Tibet is a vast country with an area of 2.5 million square kilometers. Located in central Asia stands out not only for its stunning geography but also for its profound culture, based on compassion, peace, and self-knowledge.

Until 1950 Tibet was comprised of three provinces: Amdo, Kham and U-Tsang. After the invasion of China in 1950 took place a fragmentation process of Tibetan territory, carrying out a different administrative division thereof. On one hand, China established the Tibet Autonomous Region (TAR) by binding to U-Tsang and western Kham, on the other, Amdo was partitioned between the Chinese provinces of Qinghai, Gansu and Sichuan and divided and incorporated the remains of Kham their Sichuan, Yunnan and Qinghai.

Currently in Tibet live over 14 million people of whom around 6 million are native Tibetans and over 8 million are Chinese migrants and displaced to the area. In its capital, Lhasa, the Tibetan presence is a minority face the Chinese. The distribution of the population all around Tibet is very irregular, concentrating mostly in the south and east, along rivers and valleys. Approximately 85% of Tibetans live in rural and agricultural areas and only the remaining 15% in urban areas. The population is scattered in settlements that take the form of small villages and some towns dotted in large rural areas of difficult access.

With an average height of 4,000 meters, Kham is the poorest from all Tibetan provinces. The small-scale farming and limited livestock are the main sources of livelihood, which barely allows families to sustain. In addition, the extreme hardness of its climate, with very cold winter temperatures, forces population to spend much of their limited economy in pursue of heat.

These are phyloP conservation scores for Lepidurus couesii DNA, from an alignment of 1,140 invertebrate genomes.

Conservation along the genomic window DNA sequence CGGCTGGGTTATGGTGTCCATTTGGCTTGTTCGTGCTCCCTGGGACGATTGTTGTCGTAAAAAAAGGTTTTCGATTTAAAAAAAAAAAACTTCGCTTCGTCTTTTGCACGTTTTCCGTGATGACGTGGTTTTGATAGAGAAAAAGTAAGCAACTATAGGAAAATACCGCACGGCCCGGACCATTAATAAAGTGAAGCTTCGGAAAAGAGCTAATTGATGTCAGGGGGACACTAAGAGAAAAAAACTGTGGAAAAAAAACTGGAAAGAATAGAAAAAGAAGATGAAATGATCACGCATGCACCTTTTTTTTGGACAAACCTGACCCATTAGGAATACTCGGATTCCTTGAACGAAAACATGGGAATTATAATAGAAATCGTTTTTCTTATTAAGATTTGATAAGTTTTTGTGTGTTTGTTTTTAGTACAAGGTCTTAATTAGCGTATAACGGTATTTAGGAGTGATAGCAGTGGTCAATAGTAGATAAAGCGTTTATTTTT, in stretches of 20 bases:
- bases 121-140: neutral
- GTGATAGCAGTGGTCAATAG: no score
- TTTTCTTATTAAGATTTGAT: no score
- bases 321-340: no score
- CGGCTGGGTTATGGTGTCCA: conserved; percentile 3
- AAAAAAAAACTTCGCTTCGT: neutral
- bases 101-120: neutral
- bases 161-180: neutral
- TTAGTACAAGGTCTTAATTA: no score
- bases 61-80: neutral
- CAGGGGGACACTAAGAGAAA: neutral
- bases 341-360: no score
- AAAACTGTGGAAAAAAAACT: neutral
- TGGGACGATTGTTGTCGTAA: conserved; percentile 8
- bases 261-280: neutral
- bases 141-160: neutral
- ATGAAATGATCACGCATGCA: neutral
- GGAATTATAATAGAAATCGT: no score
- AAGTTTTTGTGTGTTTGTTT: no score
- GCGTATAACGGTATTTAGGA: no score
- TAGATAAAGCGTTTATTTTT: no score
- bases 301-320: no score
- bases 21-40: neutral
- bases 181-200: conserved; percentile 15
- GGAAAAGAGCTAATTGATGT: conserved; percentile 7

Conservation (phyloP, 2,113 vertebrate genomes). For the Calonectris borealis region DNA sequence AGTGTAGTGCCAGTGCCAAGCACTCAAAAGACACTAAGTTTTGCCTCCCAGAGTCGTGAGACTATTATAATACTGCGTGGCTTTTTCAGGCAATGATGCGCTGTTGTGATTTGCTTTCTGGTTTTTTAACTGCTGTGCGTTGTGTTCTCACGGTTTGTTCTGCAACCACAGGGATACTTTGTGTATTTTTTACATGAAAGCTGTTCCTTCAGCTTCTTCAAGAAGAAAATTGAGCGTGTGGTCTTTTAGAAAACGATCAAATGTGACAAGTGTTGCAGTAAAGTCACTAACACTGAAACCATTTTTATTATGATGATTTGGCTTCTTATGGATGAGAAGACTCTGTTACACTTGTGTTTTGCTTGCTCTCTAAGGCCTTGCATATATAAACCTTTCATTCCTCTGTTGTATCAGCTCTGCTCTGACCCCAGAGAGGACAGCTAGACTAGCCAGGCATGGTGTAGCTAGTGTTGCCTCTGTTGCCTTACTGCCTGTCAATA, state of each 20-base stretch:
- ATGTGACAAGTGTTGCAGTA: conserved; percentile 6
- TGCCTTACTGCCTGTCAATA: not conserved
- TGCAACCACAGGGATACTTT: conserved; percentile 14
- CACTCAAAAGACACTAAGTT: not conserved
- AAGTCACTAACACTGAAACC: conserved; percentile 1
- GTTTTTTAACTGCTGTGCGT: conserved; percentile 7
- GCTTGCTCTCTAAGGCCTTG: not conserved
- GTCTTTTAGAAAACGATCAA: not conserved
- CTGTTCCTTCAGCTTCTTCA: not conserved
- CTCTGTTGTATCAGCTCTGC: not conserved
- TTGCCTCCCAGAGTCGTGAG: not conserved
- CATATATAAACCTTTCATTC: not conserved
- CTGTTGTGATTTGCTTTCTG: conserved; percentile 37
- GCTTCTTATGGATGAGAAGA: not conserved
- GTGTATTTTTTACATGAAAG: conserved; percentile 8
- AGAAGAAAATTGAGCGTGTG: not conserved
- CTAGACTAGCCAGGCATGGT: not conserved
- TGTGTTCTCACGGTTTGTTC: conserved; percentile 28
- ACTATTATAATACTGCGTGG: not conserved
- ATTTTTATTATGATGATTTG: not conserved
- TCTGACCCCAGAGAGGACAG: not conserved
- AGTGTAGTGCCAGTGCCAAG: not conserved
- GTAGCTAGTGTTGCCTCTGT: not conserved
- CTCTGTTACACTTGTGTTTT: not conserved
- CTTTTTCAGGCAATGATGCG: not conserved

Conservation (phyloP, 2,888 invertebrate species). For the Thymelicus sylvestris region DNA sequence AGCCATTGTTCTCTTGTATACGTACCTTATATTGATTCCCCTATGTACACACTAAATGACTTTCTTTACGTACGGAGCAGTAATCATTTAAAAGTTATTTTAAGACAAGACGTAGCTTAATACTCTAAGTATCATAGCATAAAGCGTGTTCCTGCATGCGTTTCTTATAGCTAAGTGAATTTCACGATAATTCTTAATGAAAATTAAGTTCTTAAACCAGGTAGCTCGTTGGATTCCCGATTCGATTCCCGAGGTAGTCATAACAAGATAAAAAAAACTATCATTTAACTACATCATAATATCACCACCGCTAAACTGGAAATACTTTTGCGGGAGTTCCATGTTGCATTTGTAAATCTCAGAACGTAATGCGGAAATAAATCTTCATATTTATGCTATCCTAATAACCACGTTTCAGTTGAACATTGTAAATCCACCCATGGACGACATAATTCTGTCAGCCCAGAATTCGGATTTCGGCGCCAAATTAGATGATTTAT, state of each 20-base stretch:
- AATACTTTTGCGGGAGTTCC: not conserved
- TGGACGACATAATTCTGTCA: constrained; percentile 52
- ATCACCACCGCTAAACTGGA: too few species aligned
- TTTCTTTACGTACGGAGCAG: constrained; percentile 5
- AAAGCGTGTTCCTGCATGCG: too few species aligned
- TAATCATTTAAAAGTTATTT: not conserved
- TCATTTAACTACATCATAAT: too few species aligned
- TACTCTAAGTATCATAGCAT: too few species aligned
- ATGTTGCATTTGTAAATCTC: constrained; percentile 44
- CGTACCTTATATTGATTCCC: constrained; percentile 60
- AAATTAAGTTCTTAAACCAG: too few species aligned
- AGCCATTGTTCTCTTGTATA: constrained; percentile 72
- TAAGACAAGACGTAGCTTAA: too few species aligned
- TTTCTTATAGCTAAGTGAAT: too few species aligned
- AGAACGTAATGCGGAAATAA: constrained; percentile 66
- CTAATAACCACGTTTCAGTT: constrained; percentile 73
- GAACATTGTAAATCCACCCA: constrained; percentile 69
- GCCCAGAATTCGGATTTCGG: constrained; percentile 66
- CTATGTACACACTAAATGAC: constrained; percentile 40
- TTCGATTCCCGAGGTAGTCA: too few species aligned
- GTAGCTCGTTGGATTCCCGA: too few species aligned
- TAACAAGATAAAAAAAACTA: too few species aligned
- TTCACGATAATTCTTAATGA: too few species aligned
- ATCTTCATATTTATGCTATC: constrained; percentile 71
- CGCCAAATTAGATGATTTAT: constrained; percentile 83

The Tibetan civilization has a very rich culture, full of symbolism and supported by values such as peace, compassion, deep respect for nature and the will to grow as people. Their culture can be seen in small customs of their daily life, since until recently each inhabitant was a faithful representative of the culture of Tibet.

Buddhism is deeply rooted in the life of every home, wherever the visitor of this country goes, he will see how the historical books, the paintings, the engravings and the architecture, besides the popular songs and the operas, describe in the majority Birth and the reincarnations of Buddha and how all the ornaments of temples and houses contain a deep religious significance. Tibetans believe Buddha with great devotion and you can still see people in the streets turning the prayer wheel or prostrating and reciting the verses of the sutras, which are the writings of Buddhism. There are still Tibetans on the pilgrimage route from the city of Lhasa to Jokhang Temple, Sera Monastery, or Potala Palace (Dalai Lama’s residence in winter) prostrated and reciting the sutras.

Tibetan civilization continuity is at a critical juncture.

Given the political conflict situation that suffers Tibet since 1950, Tibetan culture has been weakened and relegated to a secondary social level. There is a growing population gap within Tibet’s territory between Tibetan and Chinese and it is reasonable to think that the process will be accelerated with the constant development of new communications to Tibet.

That cultural diversity is a characteristic of humanity and forms a common heritage that must be valued and preserved for the benefit of all is something recognized internationally for the very own United Nations Educational, Scientific and Cultural Organization (UNESCO). One of the pillars in KARUNA DANA philosophy is to support maintenance of peoples culture and for this very reason we wish to support Tibetan children.

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